William Thomas Baynard






He is a marked example of the opportunities for a successful business career that are available in St. Petersburg for young men. Mr. Baynard is one of the youngest men of large affairs in the city.

Besides being manager of the insurance and real estate business of Baynard & Thorn, he is the director of the Ninth Street Bank & Trust company, director of the West Coast Title company, president of the Florida Funeral company, treasurer and director Florida West Coast corporation, treasurer Alhambra Arcade, treasurer Mirror Lake company, associate director Victor National Life Insurance company.

Being such a busy man he is naturally interested in the welfare of the city and is identified with the Y. M. C. A. as one of its directors. He was first secretary of the local “Y” when it was organized.

He has been identified with financial activities since graduating from the Spartan High school in Landrum, S. C., his home city. On leaving school he became assistant cashier of the Bank of Landrum. From information acquired from acquaintances interested in St. Petersburg he gained the idea that the Sunshine City was a pretty good place for a young man to get a real start in life. So he came here and became a clerk in the A. C. L. offices. On the organization of the American Bank and Trust company, he entered the institution as a teller. He filled all the various positions the bank had to offer up to that of the manager of the trust department, during six and a half years service. Then he entered a partnership with John Thorn in his present business.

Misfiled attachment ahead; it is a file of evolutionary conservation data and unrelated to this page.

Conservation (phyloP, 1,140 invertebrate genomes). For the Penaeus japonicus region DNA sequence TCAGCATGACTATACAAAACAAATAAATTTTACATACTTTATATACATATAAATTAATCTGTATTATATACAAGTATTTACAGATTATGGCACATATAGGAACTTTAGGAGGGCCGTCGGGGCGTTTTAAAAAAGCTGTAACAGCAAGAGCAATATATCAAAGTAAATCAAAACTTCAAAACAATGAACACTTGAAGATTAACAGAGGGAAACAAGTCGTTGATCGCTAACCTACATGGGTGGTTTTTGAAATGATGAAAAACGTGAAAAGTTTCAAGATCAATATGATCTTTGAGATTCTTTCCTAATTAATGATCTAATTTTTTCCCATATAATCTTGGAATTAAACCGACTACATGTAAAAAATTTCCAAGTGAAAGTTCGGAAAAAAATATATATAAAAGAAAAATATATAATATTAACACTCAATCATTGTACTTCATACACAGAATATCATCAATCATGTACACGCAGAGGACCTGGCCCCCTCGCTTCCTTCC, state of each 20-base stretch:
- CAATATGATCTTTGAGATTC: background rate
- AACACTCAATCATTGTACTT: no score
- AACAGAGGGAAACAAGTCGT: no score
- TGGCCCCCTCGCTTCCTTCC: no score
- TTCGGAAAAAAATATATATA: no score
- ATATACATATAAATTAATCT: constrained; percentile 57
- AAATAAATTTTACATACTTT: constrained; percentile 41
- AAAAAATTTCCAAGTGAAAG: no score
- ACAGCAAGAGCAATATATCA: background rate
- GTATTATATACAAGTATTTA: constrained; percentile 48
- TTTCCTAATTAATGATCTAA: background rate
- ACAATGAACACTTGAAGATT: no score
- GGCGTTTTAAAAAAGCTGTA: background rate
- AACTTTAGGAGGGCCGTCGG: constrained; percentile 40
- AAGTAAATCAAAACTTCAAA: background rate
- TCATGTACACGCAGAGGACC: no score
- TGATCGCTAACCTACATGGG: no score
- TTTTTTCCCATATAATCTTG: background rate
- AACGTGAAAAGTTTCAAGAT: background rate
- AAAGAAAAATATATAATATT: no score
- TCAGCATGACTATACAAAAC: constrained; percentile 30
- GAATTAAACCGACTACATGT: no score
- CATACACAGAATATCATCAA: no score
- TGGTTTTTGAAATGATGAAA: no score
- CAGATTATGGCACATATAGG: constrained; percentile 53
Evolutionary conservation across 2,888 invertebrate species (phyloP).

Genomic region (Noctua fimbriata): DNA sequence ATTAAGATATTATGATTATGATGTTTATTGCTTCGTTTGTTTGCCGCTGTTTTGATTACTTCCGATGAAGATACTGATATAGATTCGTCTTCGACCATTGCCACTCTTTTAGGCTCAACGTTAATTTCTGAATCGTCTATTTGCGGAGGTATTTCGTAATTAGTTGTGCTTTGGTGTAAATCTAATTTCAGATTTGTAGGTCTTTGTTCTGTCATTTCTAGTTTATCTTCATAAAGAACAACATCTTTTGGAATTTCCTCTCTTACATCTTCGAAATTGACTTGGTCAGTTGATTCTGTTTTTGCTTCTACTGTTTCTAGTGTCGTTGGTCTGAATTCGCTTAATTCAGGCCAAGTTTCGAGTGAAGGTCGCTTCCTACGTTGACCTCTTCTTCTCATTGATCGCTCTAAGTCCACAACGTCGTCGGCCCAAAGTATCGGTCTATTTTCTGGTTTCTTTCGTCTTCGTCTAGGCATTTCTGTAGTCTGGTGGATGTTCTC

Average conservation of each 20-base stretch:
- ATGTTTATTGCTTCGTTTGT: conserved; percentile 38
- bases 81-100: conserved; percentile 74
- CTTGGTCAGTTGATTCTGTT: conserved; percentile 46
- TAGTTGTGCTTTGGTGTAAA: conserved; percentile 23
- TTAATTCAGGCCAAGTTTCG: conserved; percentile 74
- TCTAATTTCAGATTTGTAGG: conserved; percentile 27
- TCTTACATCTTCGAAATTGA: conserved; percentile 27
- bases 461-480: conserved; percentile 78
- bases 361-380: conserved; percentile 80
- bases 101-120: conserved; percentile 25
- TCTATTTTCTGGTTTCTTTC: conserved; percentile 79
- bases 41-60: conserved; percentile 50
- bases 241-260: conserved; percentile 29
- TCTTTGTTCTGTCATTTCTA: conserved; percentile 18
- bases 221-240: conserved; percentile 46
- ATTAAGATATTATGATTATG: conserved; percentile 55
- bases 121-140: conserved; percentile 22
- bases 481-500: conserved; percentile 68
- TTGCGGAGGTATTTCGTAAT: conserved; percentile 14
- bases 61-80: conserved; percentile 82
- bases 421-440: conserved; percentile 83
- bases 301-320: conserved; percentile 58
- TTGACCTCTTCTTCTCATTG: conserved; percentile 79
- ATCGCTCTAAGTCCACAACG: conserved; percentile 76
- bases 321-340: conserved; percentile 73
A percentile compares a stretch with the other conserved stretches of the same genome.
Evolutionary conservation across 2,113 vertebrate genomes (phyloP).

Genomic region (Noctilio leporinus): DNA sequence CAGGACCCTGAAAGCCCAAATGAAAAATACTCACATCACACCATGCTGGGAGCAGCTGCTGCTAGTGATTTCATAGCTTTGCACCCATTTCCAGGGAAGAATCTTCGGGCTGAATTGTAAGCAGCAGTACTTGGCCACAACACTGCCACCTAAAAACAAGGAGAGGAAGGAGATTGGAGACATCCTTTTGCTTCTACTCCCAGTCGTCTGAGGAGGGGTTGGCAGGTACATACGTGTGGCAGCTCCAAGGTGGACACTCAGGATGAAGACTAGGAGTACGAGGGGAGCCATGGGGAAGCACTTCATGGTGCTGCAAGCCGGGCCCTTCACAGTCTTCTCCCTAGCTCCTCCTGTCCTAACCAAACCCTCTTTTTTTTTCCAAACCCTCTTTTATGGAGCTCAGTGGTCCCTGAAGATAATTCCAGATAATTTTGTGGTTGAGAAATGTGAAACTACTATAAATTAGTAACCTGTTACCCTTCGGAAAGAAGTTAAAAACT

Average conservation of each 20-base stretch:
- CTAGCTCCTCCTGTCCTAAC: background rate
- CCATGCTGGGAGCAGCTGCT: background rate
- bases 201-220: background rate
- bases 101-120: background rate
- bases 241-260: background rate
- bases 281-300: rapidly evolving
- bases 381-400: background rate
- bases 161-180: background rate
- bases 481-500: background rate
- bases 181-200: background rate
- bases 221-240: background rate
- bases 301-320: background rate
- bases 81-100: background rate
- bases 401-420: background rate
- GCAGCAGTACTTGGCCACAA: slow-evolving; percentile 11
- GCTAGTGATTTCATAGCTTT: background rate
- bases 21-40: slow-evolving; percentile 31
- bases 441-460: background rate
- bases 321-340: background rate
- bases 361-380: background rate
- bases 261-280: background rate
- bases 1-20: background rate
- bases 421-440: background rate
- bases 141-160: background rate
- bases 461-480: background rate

He was born in Mill Springs, S. C. June8, 1894, and was married in St. Petersburg to Bessie Lee Henry October 5, 1914. He is a Mason and a member of the Kiwanis club, as well as a trustee of the Grace Baptist church. He likes all sports, especially baseball and football, but he dislikes most of all to make a speech. His favorite authors are O. Henry, Rudyard Kipling and Macaulay the English historian.

He believes that larger parks and more of them are St. Petersburg’s greatest needs. He favors a large appropriation to extend such recreational facilities in the city.

His tabloid recipe for business success is: “Sincerity and honesty with the public. The man who is successful must first sell himself, then it is easy to sell anything you have to offer. Never make a promise or a statement you cannot back up.”

Source: Evening Independent: 1-3-1924

Transcribed, Formatted and Submitted by Linda Flowers 

 


This Page Created May 11, 2017
by Linda Flowers
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